The chef picked up the nubby stick of fresh wasabi. Through a translator, he explained the good ones are straight and deep green in color. It was the first time I had seen it fresh. The green dab you get at most American sushi restaurants is almost always horseradish and food coloring squeezed from a tube. While that may have been my introduction to freshly harvested wasabi, it wasn't my first time seeing something far more precious — Pacific bluefin tuna.
We skipped the early-morning tuna auction on our recent breakfast tour of Tokyo's famous Tsukiji Market, which we purchased as part of our vacation in Japan. I figured the frozen carcasses would leave me feeling gloomy. The bursting seafood mecca has plenty of other things to see and is just as chaotic as you'd expect. For just over 80 years, it's been drawing global tourists to central Tokyo to gawk at every kind of fish imaginable: tunas, mackerels, sea urchins, sardines, eels, halibuts, octopus, oysters, even bloody hunks of iced whale meat.
Clare Leschin-Hoar for NPR
Be on the lookout for fresh wasabi that's straight and deep green in color.
This is the same market where the first bluefin tuna sale of the year has been known to go for astronomical sums. The high price is part tradition, part marketing ploy meant to grab headlines and generate a buzz for a buyer's restaurant or shop.
In November, Tsukiji will be moving to its new home on a spot of reclaimed land on Tokyo Bay, which is why we were touring the market now — before this bubbling, vibrant version of it (perhaps like the bluefin tuna sold there) is gone forever.
The future for Pacific bluefin is anything but bright. Late last month, new projections from the International Scientific Committee for Tuna and Tuna-like Species in the North Pacific Ocean showed the prized fish is at just 2.6 percent of its original levels — down 97 percent from where it once was.
"Since the early 1900s, Pacific bluefin had been caught without limits," says Jamie Gibbon, a tuna expert with Pew Charitable Trusts. "They could catch as many fish as they wanted."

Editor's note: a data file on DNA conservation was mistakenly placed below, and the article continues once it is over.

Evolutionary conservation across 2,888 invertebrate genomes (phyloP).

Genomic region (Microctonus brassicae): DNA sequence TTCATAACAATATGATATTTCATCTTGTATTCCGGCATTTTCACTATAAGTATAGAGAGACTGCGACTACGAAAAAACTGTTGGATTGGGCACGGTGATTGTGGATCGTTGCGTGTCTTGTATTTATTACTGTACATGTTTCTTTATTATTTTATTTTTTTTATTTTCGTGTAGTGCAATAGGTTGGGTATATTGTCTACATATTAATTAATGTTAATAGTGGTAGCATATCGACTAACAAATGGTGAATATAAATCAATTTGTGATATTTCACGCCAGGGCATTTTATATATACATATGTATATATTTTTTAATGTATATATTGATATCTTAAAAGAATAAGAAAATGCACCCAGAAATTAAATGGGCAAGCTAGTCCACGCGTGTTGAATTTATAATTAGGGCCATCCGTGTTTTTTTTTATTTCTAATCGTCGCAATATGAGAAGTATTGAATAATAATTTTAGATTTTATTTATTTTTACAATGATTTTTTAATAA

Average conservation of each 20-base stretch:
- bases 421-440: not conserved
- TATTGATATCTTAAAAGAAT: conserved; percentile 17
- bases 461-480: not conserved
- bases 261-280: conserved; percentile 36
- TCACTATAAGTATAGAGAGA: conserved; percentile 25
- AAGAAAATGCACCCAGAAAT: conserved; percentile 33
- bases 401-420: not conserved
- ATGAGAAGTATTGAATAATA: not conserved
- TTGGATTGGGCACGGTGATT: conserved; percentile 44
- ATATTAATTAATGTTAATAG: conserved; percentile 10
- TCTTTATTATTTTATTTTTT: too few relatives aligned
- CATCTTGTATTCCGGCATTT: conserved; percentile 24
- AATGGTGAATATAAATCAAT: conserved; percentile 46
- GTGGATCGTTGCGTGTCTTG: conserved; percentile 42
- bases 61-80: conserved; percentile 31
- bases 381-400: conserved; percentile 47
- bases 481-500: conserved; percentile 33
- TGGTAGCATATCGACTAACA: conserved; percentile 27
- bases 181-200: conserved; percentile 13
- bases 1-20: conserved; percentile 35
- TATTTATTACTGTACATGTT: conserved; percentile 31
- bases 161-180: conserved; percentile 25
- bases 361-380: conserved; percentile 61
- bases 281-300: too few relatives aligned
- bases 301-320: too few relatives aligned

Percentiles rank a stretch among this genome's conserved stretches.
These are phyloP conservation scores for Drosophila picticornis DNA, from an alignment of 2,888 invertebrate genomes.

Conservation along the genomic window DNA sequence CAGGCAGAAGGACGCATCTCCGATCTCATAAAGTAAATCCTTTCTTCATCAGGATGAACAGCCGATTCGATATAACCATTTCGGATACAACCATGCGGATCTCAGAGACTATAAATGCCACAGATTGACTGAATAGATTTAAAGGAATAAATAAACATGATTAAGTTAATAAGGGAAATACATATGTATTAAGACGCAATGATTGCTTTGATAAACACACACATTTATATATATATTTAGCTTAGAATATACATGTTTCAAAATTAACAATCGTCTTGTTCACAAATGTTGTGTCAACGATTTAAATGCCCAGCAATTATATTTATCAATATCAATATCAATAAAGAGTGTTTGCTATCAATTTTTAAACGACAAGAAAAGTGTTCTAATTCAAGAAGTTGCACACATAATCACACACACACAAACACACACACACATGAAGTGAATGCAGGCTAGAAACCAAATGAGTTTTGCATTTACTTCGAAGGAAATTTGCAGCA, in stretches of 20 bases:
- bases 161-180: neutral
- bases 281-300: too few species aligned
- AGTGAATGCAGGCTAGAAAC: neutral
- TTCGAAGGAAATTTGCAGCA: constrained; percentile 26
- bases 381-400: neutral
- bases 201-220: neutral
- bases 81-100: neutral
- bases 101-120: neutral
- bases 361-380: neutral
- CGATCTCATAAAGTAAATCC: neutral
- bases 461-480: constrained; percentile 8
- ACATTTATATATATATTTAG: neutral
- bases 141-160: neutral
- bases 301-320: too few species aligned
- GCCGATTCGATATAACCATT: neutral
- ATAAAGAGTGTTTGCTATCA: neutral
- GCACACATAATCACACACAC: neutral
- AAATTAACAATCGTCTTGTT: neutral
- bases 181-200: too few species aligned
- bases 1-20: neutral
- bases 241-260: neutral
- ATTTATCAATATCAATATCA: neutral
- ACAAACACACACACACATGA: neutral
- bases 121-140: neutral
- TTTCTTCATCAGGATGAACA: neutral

Nobody even realized how depleted Pacific bluefin stocks had become until just four years ago, when the first public stock assessment was done. Andre Boustany, a research scientist and bluefin expert at Duke University, says the fish simply wasn't on anyone's radar. He, too, was surprised to discover the stocks were in such bad shape.
"It's one of the greatest failures in tuna science/management that Pacific bluefin tuna weren't given a full assessment prior to 2012," he says.
It's a fish beyond many Americans' price range. An appetizer portion of bluefin tuna sells for $32 at some high-end restaurants. It's tender, fatty and more flavorful than its yellowfin cousin. It isn't cute or fuzzy. There are no adorable Pacific bluefin memes or clever GIFs winning the Internet. If it vanishes from the ocean, it isn't going to interrupt most people's weekend plans.
Except that this fish matters. It's an apex predator. That means it's at the top of the marine food web.
"They reflect the health of the overall ecosystem," Gibbon says, and removing it from the food web will "send ripple effects throughout the ocean."
But there's another important reason to care about what happens to Pacific bluefin. The organizations that manage them also manage the tunas most Americans do eat: the kind that come in a can or are found topping your favorite ahi tuna roll. Indeed, the hand-wringing has already begun for bigeye tuna, whose numbers are down to 16 percent of unfished levels.
A Marvel Of Evolution
Clare Leschin-Hoar for NPR
A Pacific bluefin tuna head, separated from its body, for sale at the Tsukiji Fish Market.
Barely a few steps beyond the stacks of fresh wasabi, I caught sight of a bluefin tuna's giant head: Its mouth was open, tiny teeth pointed toward a sliver of blue sky above the cramped stall. It had already been severed from its once-speedy torpedo body, itself a marvel of evolution. With quick, skillful cuts, the vendor drew a curious crowd. They leaned, pointing and commenting as he sliced the tuna's soft blue-red flesh from its silvery gray carcass, eventually passing a tidy package to our guide.